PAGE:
Carcharoth's killing spree brings to mind the barely controlled, trance-like fury of the berserkers, especially since they were said to wear the pelt of a wolf while in battle. Carcharoth was blinded by pain that the Silmaril caused in his gut, driven mad by it, and rampaged through Beleriand from the north, killing every being on his way and bringing devastation and terror. For certain, Morgoth should be proud and pleased, because the wolf warden of his gate destroyed the realm as would a sudden fire. Like the boar sent by the goddess Artemis to ravage the region of Calydon, Carcharoth, unstoppable, even by the magic Girdle of Melian, burst into Doriath, driven by fate. The news of the terrible onslaught was brought to King Thingol by his captain, Mablung of the Heavy Hand, whom Thingol had sent out with a mission to Himring. Mablung alone managed to escape the wolf.

Therefore, since daily Carcharoth drew nearer to Menegroth, they prepared the Hunting of the Wolf; of all pursuits of beasts whereof tales tell the most perilous. To that chase went Huan the Hound of Valinor, and Mablung of the Heavy Hand, and Beleg Strongbow, and Beren Erchamion, and Thingol King of Doriath.22

The greatest of ancient Sindarin heroes, one might say, were those who decided to go hunt Carcharoth. Not only the safety of the realm was on the scales, but also a more personal reason, because Beren wanted to finish his quest, and Thingol may have wanted to avenge his daughter's suffering, as well as aid his son-in-law, looking now at him with a kinder eye. Beleg and Mablung could not simply ignore such an important task to accomplish, being the captains of Thingol and renowned warriors at that.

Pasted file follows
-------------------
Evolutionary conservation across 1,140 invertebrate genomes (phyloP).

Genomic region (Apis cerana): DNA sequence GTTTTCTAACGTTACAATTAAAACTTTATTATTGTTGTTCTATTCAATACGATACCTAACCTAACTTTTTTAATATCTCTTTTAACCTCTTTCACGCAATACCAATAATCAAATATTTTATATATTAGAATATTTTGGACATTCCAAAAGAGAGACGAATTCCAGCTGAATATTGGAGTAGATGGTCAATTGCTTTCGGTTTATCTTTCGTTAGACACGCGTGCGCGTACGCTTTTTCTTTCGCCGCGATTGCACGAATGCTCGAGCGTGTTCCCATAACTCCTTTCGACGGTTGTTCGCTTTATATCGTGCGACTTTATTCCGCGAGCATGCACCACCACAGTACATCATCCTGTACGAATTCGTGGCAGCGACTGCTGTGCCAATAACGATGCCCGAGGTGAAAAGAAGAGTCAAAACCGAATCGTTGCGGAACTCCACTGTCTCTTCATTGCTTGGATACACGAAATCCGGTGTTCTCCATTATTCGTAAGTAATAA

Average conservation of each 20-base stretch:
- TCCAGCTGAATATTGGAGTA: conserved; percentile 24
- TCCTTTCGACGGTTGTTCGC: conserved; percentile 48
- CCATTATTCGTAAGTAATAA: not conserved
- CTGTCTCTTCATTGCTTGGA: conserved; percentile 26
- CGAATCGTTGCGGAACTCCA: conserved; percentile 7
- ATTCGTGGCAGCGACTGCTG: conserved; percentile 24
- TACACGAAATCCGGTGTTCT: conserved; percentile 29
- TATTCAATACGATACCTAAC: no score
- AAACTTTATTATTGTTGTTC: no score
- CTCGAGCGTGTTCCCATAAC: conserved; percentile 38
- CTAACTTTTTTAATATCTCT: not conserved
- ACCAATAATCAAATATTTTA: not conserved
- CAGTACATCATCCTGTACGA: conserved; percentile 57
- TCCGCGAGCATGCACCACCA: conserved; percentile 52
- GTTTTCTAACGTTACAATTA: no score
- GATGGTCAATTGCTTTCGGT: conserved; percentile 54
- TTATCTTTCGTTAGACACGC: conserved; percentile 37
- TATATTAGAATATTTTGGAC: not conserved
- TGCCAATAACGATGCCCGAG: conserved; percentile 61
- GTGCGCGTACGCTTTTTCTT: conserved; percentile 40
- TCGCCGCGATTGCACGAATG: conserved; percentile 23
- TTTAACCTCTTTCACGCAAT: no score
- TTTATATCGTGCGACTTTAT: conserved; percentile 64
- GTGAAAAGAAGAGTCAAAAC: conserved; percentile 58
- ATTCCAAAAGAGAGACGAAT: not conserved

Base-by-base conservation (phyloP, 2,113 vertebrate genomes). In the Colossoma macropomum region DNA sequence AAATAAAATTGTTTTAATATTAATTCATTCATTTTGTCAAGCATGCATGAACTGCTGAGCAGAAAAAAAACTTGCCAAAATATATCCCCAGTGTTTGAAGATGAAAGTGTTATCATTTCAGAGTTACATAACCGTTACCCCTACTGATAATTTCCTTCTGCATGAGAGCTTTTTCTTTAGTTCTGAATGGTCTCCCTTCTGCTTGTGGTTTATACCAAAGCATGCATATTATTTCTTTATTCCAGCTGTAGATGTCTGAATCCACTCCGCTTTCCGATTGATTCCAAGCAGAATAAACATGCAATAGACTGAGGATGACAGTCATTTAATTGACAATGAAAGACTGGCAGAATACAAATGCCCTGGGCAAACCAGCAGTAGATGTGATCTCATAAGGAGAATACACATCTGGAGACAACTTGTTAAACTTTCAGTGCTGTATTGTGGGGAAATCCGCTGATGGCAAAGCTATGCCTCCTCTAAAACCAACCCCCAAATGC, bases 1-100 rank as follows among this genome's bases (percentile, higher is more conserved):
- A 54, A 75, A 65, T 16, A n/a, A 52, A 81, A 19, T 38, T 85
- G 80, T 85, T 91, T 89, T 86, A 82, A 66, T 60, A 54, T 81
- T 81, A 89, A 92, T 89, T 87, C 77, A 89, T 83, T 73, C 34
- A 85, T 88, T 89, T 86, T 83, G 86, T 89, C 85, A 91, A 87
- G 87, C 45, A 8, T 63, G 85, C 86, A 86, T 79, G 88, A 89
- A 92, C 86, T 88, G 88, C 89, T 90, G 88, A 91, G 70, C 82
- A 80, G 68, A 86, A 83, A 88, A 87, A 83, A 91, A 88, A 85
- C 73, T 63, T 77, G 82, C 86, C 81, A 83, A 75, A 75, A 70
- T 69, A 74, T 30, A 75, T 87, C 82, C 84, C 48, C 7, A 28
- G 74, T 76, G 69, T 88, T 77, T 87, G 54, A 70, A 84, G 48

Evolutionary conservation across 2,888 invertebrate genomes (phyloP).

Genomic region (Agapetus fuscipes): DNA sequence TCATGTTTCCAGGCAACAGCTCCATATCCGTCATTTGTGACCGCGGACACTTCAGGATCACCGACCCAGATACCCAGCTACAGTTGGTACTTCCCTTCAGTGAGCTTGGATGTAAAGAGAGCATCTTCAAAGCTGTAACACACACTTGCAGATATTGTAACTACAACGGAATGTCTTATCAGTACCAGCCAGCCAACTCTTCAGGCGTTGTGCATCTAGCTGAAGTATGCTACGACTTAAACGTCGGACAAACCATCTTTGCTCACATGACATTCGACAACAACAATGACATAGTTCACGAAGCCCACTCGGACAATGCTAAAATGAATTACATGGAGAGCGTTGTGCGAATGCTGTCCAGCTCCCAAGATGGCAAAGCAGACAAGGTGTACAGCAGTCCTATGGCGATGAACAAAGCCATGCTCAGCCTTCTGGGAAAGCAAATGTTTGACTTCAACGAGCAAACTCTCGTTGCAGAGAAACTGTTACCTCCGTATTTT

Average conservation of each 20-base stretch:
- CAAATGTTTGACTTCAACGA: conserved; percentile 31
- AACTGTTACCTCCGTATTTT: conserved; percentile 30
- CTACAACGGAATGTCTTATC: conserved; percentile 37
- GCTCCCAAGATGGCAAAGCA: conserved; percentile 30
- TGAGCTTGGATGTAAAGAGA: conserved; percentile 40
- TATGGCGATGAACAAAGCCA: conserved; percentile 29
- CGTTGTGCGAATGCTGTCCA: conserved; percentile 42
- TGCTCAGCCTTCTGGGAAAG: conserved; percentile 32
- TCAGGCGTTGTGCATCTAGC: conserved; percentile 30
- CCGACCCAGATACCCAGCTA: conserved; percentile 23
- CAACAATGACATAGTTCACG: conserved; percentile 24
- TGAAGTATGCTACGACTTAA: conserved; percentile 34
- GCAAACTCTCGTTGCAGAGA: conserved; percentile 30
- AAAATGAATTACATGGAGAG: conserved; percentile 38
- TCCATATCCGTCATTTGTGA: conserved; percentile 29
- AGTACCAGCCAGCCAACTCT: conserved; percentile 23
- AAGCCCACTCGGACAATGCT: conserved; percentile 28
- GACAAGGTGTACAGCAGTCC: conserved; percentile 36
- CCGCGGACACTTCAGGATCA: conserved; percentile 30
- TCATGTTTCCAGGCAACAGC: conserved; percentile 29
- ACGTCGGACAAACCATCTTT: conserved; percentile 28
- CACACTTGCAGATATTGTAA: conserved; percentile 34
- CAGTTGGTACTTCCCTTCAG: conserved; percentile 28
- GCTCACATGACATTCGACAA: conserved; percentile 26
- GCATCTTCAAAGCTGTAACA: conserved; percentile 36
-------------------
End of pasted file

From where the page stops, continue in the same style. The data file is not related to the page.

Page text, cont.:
The hunters found Carcharoth drinking the water from the Esgalduin to ease the thirst and pain caused by the Silmaril. At first he did not attack them, only lay hidden and waited. The hunters too waited, having set guards all over the place, but Huan felt impatient and he decided to lure Carcharoth out of the bushes. He succeeded, and the wolf attacked Thingol, but Beren strode before the king with a spear. The wolf brought him down and bit him in the chest, wounding him severely. In that moment, Huan leaped to attack.

The Silmarillion offers the following description of the battle:

. . . and no battle of wolf and hound has been like to it, for in the baying of Huan was heard the voice of the horns of Oromë and the wrath of the Valar, but in the howls of Carcharoth was the hate of Morgoth and malice crueller than teeth of steel.23

The symbolic figures that represent good and evil respectively fought to death, and in that hour Huan killed Carcharoth, the mightiest of Morgoth's wolves, and died as well, fulfilling his doom, because he was not impervious to the venom of Carcharoth's fangs.